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Disaster Relief … with Books

July 16, 2013

The activists behind Libraries Without Borders (Bibliothèques Sans Frontières) understand that priority must be given to food, water, shelter, and medicine. They also recognize that little attention is paid to another basic human necessity: the knowledge resources needed to cope with catastrophe. Founded in Paris in 2007, Libraries Without Borders (LWB) provides targeted books and … Continue reading Disaster Relief … with Books


Back in Business in Boston

April 26, 2013

Nine days after the Boston Public Library found itself part of the crime scene as law enforcement investigated the Boston Marathon bombings, the landmark Central Library received its all-clear and reopened on April 24. Shortly afterward, BPL President Amy Ryan emailed the following thank-you note to library colleagues (care of ALA, the Association of Research … Continue reading Back in Business in Boston


International Libraries Confronted by Ebook Library Lending

April 4, 2013

ALA Immediate Past President Molly Raphael had the opportunity to visit China last fall to speak to the library community there about some of the struggles that many American libraries face as they try to provide ebooks and digital content to the public. Her speaking tour included stops in Beijing, Shanghai, Hangzhou, Xi’an, Guangzhou, Dongguan, … Continue reading International Libraries Confronted by Ebook Library Lending


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Filtering and the First Amendment

April 2, 2013

Recent court filings, news reports, and online posts, however, have begun to shine a spotlight on libraries’ filtering policies and practices. According to legal complaints, some libraries are denying users access to websites that discuss Wicca and Native American spirituality; blacklisting websites that affirm the lesbian, gay, bisexual, and transgender (LGBT) communities while whitelisting sites … Continue reading Filtering and the First Amendment


Penguin Revisits Library Pilot Terms

March 27, 2013

Penguin Group USA revealed today that, as of April 2, it will remove the six-month embargo on ebook titles licensed to libraries and instead offer new titles immediately after they are released in the consumer market. Other pilot terms are expected to continue, including a one-year expiration date on ebooks licensed to libraries and library … Continue reading Penguin Revisits Library Pilot Terms


Librarians and Happenstance Voyagers, SXSW 2013, Day Four and Five Wrap-up

March 14, 2013

“Happiness is contagious.” This missive, which is one of the many kernels of wisdom I jotted down at SXSW, stands out as I pour through my notes and reflect on the powerful, transformative experience I just had in Austin. The quote was about workplace happiness, but I saw it play out all around me and … Continue reading Librarians and Happenstance Voyagers, SXSW 2013, Day Four and Five Wrap-up


Librarians and Happenstance Voyagers, SXSW 2013 – Day 2 and 3 Recap

March 11, 2013

Wowza! SXSW is dazzling. I got to see one my favorite authors, Douglas Rushkoff, on Saturday. Rushkoff’s advice is to treat interactions with devices and online life as periodic dips into a rushing stream, with no need to capture or cling to all that’s happening. That advice applies beautifully to South By Southwest. I’ve got … Continue reading Librarians and Happenstance Voyagers, SXSW 2013 – Day 2 and 3 Recap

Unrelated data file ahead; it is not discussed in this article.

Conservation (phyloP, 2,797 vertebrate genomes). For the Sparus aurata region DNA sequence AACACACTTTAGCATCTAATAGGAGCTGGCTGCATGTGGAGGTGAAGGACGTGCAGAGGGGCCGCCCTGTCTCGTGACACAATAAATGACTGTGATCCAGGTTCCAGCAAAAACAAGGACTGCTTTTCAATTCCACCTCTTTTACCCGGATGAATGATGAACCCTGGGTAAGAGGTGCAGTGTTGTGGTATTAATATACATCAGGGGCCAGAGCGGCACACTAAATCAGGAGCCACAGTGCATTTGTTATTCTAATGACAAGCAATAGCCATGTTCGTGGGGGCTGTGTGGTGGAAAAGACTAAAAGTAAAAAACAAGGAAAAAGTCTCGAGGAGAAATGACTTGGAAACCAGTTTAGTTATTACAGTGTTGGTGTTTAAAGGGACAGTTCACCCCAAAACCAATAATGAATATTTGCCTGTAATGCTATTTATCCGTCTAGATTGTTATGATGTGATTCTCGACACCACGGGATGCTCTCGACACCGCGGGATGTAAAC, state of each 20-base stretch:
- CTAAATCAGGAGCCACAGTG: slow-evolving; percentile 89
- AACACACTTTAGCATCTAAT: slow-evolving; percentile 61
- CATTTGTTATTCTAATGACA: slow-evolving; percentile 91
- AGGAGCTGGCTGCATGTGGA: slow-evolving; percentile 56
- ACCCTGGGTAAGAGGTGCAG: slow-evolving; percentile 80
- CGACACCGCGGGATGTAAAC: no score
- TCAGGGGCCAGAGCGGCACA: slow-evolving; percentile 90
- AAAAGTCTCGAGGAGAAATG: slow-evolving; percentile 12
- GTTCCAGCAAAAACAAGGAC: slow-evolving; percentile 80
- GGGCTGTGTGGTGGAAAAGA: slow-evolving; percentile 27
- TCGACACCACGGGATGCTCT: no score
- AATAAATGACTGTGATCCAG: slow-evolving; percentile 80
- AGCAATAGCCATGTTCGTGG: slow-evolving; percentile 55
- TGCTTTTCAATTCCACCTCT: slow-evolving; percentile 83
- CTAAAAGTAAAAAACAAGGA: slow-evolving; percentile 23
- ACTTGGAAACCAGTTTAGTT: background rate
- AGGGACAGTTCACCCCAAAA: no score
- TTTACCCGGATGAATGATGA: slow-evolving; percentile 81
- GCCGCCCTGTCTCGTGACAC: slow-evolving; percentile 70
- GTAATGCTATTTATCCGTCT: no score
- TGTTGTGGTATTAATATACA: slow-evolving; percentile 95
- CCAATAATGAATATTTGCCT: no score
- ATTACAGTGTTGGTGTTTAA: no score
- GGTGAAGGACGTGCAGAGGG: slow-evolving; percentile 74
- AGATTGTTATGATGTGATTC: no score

The Story of Still Alice

January 27, 2013

Lisa Genova, neuroscientist and bestselling author of Still Alice (2008), Left Neglected (2011), and Love Anthony (2012), presented the Arthur Curley Memorial Lecture on Saturday morning, January 27. Although her more recent novels focused on autism and hemispatial neglect, Genova chose to talk about her first book, which revolved around a 50-year-old woman, Alice Howland, … Continue reading The Story of Still Alice


Temple Grandin: The Varieties of Autistic Thought

January 27, 2013

For its 23rd customer appreciation breakfast on Sunday, Alexander Street Press invited as keynote speaker Temple Grandin, bestselling author, doctor of animal science, and autism activist. Grandin, who was diagnosed with autism at age 2 in 1949, advocates early behavioral or cognitive intervention to address this neural disorder in kids. She particularly worries about videogame … Continue reading Temple Grandin: The Varieties of Autistic Thought


Public Library Users Want Both Books and Technology

January 22, 2013

A new report by the Pew Research Center indicates that free access to technology in public libraries is as important to Americans ages 16 and older as printed books and reference services. “Library Services in the Digital Age” (PDF file), released January 22 by the center’s Pew Internet and American Life Project, showed that 80% … Continue reading Public Library Users Want Both Books and Technology


The Conversation Starts in Seattle

January 7, 2013

Our profession stands at a crossroads: How do libraries meld traditional roles and responsibilities with the changing expectations and needs of the communities they’re in? Joining the many different kinds of conversations at the ALA Midwinter Meeting, January 25–29, in Seattle, Washington, will help attendees address these and other urgent transformational issues facing libraries. ALA … Continue reading The Conversation Starts in Seattle


The Library as Lifeline: Getting Past Superstorm Sandy

December 28, 2012

Library workers know that public libraries provide essential services. We live it every day. Until Hurricane Sandy wreaked havoc on tens of thousands in New York and New Jersey in October 2012, we at Queens Library didn’t realize how pivotal our role is in our communities. As the extent of the damage became apparent, so … Continue reading The Library as Lifeline: Getting Past Superstorm Sandy